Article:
Cecil Dawkins is a North American author primarily of fiction.
She was born in 1927 in Birmingham, Alabama, where she grew to
adulthood. After graduating from the University of Alabama with a
B.A. in English in 1949, she studied at Stanford University, where
she earned her M.A. degree in English Literature in 1953. Her second
year at Stanford she was awarded the Stanford University Creative
Writing Fellowship, (now the Wallace Stegner Fellowship), 1952-1953.
She has held the following academic positions:
Writer in Residence, Stephens College, 1973-1979.
Guest faculty, Sarah Lawrence College, 1979-1981.
Distinguished Visiting Writer, University of Hawaii, 1991.
Calloway/O'Conner Chair Professor, Georgia College,
Milledgeville, GA, 1996-1997.
"The Quiet Enemy," a collection of Dawkins' short stories, was
published by Atheneum in 1963 and was concurrently published by
Andre Deutsch in London. One story in that collection appeared in a
Martha Foley "Best American Short Stories of 1963" collection and
also won an award in Southwest Review and the John H. McGinnis award
for the Best Story in Two Years. Individual stories from this
collection had first appeared in the Paris Review, the Georgia
Review, and the Sewanee Review. "The Quiet Enemy" was reissued in the
Penguin Contemporary American Fiction series, and again, in 1996, by
the Georgia University Press.
During 1966-67, a play in two acts by Dawkins, "The Displaced
Person," based on the stories of Flannery O'Conner "with her
knowledge and input," was produced in New York City by the American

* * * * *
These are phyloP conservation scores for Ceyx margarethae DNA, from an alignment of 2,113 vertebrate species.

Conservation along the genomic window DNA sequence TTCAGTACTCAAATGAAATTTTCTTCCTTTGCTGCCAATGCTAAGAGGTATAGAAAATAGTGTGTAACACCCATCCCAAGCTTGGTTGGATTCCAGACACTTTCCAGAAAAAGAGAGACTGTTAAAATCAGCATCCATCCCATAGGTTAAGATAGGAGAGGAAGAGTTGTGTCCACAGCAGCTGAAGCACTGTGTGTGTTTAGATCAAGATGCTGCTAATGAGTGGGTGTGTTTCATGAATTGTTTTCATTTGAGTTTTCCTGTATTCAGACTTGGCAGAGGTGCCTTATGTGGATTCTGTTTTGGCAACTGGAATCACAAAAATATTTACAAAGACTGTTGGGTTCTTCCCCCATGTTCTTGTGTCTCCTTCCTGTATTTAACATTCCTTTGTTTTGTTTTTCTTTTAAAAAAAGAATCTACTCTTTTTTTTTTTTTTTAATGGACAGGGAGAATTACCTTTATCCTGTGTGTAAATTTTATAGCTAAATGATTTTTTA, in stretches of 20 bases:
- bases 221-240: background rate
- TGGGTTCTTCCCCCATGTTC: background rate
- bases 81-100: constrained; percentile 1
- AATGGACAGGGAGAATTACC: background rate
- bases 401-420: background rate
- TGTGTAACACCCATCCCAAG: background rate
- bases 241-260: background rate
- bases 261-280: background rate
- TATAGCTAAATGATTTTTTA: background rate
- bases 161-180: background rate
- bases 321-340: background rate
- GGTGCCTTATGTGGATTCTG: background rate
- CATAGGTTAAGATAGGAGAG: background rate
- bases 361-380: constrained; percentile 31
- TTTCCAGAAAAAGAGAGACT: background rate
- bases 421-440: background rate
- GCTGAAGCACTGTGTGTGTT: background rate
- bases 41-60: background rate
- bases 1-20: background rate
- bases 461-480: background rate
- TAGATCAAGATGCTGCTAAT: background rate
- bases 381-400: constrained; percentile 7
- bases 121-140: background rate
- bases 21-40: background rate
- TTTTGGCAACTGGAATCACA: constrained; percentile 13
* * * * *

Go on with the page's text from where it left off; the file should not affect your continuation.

Place Theater. (Dawkins regularly corresponded with O'Connor. A
large number of O'Connor's letters to Dawkins are published in
"Letters of Flannery O'Connor: The Habit of Being," edited by Sally
In 1971, Harper and Row published Dawkins' first novel, "The Live
Goat," winner of the Harper-Saxton Fellowship. Her second novel,
"Charleyhorse," published by Viking in 1985, was reissued by
Penguin in 1986, and again by Allison in 1989.
Dawkins also wrote a series of mystery novels set in
New Mexico, published by Fawcett: "The Santa Fe Rembrandt," 1993;
"Clay Dancers," 1994; "Rare Earth," 1995; and "Turtle Truths," 1997.
In 2002 Dawkins compiled a biography of Frances Martin, aka
Frances Minerva Nunnery, from Martin's tape-recorded reminiscences,
called "A Woman of the Century, Frances Minerva Nunnery (1898-1997):
Her Story in Her Own Memorable Voice as Told to Cecil Dawkins"
(University of New Mexico Press, 2002), with a Foreword by Max Evans
and a Preface and an Afterword by Dawkins.
Dawkins has additionally been awarded the following:
Guggenheim Fellowship, 1966, with an extension for 1967.
National Endowment for the Arts Grant, 1976-1977.
Dawkins now resides in New Mexico.